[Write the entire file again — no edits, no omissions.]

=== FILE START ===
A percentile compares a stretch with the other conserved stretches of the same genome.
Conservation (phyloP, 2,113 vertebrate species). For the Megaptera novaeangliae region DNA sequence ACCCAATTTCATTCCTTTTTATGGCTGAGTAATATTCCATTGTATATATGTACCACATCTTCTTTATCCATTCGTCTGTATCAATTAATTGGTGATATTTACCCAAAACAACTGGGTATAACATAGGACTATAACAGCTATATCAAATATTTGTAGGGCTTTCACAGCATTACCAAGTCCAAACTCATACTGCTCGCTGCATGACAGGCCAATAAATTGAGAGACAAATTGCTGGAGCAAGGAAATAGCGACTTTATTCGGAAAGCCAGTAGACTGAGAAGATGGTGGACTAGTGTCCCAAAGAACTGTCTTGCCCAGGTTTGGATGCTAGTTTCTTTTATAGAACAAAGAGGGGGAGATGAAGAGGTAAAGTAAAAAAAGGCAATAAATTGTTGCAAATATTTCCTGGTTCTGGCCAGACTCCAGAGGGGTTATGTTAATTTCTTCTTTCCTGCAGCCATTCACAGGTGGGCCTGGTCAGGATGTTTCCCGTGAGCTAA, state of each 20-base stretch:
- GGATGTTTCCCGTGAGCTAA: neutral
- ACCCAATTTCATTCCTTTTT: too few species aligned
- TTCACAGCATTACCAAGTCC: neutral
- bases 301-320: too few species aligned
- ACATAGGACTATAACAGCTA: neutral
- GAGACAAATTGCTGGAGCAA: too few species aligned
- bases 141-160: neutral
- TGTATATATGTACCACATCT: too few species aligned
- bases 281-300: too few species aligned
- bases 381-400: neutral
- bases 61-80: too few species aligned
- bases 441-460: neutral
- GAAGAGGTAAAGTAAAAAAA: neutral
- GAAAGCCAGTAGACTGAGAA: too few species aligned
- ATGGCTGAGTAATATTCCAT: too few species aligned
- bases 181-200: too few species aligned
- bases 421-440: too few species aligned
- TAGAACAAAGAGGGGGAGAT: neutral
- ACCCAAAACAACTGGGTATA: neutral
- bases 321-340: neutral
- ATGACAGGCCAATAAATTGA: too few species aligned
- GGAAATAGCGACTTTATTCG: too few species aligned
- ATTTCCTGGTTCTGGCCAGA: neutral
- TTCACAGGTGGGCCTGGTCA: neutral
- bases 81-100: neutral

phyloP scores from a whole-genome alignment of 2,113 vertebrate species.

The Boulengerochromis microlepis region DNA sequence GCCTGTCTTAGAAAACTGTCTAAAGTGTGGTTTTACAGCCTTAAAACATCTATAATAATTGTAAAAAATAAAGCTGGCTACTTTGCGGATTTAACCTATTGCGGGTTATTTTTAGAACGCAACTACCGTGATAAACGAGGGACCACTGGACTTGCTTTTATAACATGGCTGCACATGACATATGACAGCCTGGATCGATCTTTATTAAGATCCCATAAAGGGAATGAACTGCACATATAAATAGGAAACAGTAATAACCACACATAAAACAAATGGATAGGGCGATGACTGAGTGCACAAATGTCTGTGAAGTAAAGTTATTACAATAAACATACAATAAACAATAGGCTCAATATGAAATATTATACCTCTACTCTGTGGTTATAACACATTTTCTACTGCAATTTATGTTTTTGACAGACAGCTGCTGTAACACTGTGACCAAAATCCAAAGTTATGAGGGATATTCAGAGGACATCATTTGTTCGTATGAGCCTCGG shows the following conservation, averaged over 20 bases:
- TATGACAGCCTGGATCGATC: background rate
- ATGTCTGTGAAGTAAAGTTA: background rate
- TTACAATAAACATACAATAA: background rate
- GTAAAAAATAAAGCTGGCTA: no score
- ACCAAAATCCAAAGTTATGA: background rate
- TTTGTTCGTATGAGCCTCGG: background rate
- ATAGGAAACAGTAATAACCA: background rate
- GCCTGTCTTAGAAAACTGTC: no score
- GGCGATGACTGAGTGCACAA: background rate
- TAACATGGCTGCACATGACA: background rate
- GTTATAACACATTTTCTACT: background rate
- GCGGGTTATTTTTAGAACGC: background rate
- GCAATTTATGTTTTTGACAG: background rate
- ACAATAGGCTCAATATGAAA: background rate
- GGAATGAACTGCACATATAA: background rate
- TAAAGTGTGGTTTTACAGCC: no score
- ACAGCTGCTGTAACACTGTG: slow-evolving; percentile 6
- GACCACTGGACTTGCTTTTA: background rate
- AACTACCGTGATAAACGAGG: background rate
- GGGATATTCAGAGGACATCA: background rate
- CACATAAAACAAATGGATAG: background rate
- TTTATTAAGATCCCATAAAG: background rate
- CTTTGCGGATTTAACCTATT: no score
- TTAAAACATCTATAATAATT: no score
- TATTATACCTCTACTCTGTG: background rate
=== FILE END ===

A percentile compares a stretch with the other conserved stretches of the same genome.
Conservation (phyloP, 2,113 vertebrate species). For the Megaptera novaeangliae region DNA sequence ACCCAATTTCATTCCTTTTTATGGCTGAGTAATATTCCATTGTATATATGTACCACATCTTCTTTATCCATTCGTCTGTATCAATTAATTGGTGATATTTACCCAAAACAACTGGGTATAACATAGGACTATAACAGCTATATCAAATATTTGTAGGGCTTTCACAGCATTACCAAGTCCAAACTCATACTGCTCGCTGCATGACAGGCCAATAAATTGAGAGACAAATTGCTGGAGCAAGGAAATAGCGACTTTATTCGGAAAGCCAGTAGACTGAGAAGATGGTGGACTAGTGTCCCAAAGAACTGTCTTGCCCAGGTTTGGATGCTAGTTTCTTTTATAGAACAAAGAGGGGGAGATGAAGAGGTAAAGTAAAAAAAGGCAATAAATTGTTGCAAATATTTCCTGGTTCTGGCCAGACTCCAGAGGGGTTATGTTAATTTCTTCTTTCCTGCAGCCATTCACAGGTGGGCCTGGTCAGGATGTTTCCCGTGAGCTAA, state of each 20-base stretch:
- GGATGTTTCCCGTGAGCTAA: neutral
- ACCCAATTTCATTCCTTTTT: too few species aligned
- TTCACAGCATTACCAAGTCC: neutral
- bases 301-320: too few species aligned
- ACATAGGACTATAACAGCTA: neutral
- GAGACAAATTGCTGGAGCAA: too few species aligned
- bases 141-160: neutral
- TGTATATATGTACCACATCT: too few species aligned
- bases 281-300: too few species aligned
- bases 381-400: neutral
- bases 61-80: too few species aligned
- bases 441-460: neutral
- GAAGAGGTAAAGTAAAAAAA: neutral
- GAAAGCCAGTAGACTGAGAA: too few species aligned
- ATGGCTGAGTAATATTCCAT: too few species aligned
- bases 181-200: too few species aligned
- bases 421-440: too few species aligned
- TAGAACAAAGAGGGGGAGAT: neutral
- ACCCAAAACAACTGGGTATA: neutral
- bases 321-340: neutral
- ATGACAGGCCAATAAATTGA: too few species aligned
- GGAAATAGCGACTTTATTCG: too few species aligned
- ATTTCCTGGTTCTGGCCAGA: neutral
- TTCACAGGTGGGCCTGGTCA: neutral
- bases 81-100: neutral

phyloP scores from a whole-genome alignment of 2,113 vertebrate species.

The Boulengerochromis microlepis region DNA sequence GCCTGTCTTAGAAAACTGTCTAAAGTGTGGTTTTACAGCCTTAAAACATCTATAATAATTGTAAAAAATAAAGCTGGCTACTTTGCGGATTTAACCTATTGCGGGTTATTTTTAGAACGCAACTACCGTGATAAACGAGGGACCACTGGACTTGCTTTTATAACATGGCTGCACATGACATATGACAGCCTGGATCGATCTTTATTAAGATCCCATAAAGGGAATGAACTGCACATATAAATAGGAAACAGTAATAACCACACATAAAACAAATGGATAGGGCGATGACTGAGTGCACAAATGTCTGTGAAGTAAAGTTATTACAATAAACATACAATAAACAATAGGCTCAATATGAAATATTATACCTCTACTCTGTGGTTATAACACATTTTCTACTGCAATTTATGTTTTTGACAGACAGCTGCTGTAACACTGTGACCAAAATCCAAAGTTATGAGGGATATTCAGAGGACATCATTTGTTCGTATGAGCCTCGG shows the following conservation, averaged over 20 bases:
- TATGACAGCCTGGATCGATC: background rate
- ATGTCTGTGAAGTAAAGTTA: background rate
- TTACAATAAACATACAATAA: background rate
- GTAAAAAATAAAGCTGGCTA: no score
- ACCAAAATCCAAAGTTATGA: background rate
- TTTGTTCGTATGAGCCTCGG: background rate
- ATAGGAAACAGTAATAACCA: background rate
- GCCTGTCTTAGAAAACTGTC: no score
- GGCGATGACTGAGTGCACAA: background rate
- TAACATGGCTGCACATGACA: background rate
- GTTATAACACATTTTCTACT: background rate
- GCGGGTTATTTTTAGAACGC: background rate
- GCAATTTATGTTTTTGACAG: background rate
- ACAATAGGCTCAATATGAAA: background rate
- GGAATGAACTGCACATATAA: background rate
- TAAAGTGTGGTTTTACAGCC: no score
- ACAGCTGCTGTAACACTGTG: slow-evolving; percentile 6
- GACCACTGGACTTGCTTTTA: background rate
- AACTACCGTGATAAACGAGG: background rate
- GGGATATTCAGAGGACATCA: background rate
- CACATAAAACAAATGGATAG: background rate
- TTTATTAAGATCCCATAAAG: background rate
- CTTTGCGGATTTAACCTATT: no score
- TTAAAACATCTATAATAATT: no score
- TATTATACCTCTACTCTGTG: background rate